Plant Hardiness Map

Plant Hardiness Map

By: Shirley Martin

There’s a new map revealed that is receiving mixed response countrywide. 2015 marks the year Natural Resources Canada updated the plant hardiness zone map and many areas of our province saw a difference in their zone rating.  For example, Edmonton is now 4a while Lethbridge is zone 4b.  This is exciting news for those of us who endeavour to push zonal boundaries in our plant selection.

Zones are determined by a process of recording the average minimum temperature of the coldest month, amount of rainfall June through November, averaged maximum temperature of the warmest month, January rainfall, average maximum snow depth, and maximum wind gust in 30 years.  The new map uses averages from the period 1981 to 2010.

So, thrilled as you may be, there are still variances at play.  The map is not an absolute but rather a general guide with which you, the gardeners, can determine what will grow best in your area.  Consider it a tool.  You know your garden best.  You are aware of which area is the most blustery when it’s windy, which area holds the heat, in which area the snow lingers the longest, and which areas are most sunny and at what times.  These are all factors to take into consideration when selecting our most prized garden introductions. Your garden may differ depending on microclimates, elevation, and whether you are in the city or out in the open country.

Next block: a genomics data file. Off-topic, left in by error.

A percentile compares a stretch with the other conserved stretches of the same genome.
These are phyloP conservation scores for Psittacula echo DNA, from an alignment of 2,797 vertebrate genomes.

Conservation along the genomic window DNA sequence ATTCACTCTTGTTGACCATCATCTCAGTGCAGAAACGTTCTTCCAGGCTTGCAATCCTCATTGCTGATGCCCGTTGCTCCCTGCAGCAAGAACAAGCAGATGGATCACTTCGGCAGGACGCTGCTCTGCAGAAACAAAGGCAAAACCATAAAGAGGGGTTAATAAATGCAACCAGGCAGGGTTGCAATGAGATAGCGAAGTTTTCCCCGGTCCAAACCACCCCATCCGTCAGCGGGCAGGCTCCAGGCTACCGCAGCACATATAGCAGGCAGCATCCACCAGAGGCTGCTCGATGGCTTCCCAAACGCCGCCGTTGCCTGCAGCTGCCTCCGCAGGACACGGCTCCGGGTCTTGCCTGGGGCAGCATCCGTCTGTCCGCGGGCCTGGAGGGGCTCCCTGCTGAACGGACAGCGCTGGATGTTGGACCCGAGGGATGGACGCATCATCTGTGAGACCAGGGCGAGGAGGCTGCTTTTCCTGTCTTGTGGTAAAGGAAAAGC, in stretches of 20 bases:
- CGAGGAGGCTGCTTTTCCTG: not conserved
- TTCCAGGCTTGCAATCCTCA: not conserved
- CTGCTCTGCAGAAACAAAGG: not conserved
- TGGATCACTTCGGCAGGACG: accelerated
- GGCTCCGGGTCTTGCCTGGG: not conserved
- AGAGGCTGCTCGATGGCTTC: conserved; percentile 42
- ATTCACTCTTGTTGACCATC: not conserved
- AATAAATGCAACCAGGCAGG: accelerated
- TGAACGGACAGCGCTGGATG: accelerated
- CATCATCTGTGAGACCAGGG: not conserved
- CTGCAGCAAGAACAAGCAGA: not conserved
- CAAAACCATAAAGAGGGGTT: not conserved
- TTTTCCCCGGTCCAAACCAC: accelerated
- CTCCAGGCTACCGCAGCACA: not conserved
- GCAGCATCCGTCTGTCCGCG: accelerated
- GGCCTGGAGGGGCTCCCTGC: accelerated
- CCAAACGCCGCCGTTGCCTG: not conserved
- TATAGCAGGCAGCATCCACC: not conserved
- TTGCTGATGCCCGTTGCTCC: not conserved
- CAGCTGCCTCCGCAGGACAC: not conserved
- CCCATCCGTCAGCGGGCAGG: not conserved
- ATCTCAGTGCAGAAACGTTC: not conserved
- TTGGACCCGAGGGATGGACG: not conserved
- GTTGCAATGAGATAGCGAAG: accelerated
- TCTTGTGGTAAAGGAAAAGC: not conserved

Why the change?  This has been long coming, in my opinion.  We all know our climate has been changing.  Rarely do we see temperatures in the negative 40’s in the Edmonton region.  If you live in or have been to Medicine Hat, you know how hot and dry it can be in that region.  Our winters are a little more mild on average, we are experiencing more weather events worldwide.  Our plant zone map puts it in a visual form that justifies what we’ve known all along.  We are getting warmer.  If that means we can plant a greater variety of plants in our gardens, many of us silently cheer (not that we’re thrilled with climate change and what it means to our planet as a whole.)  After all, I’m not alone in yearning to someday being able to grow Japanese maples, am I?

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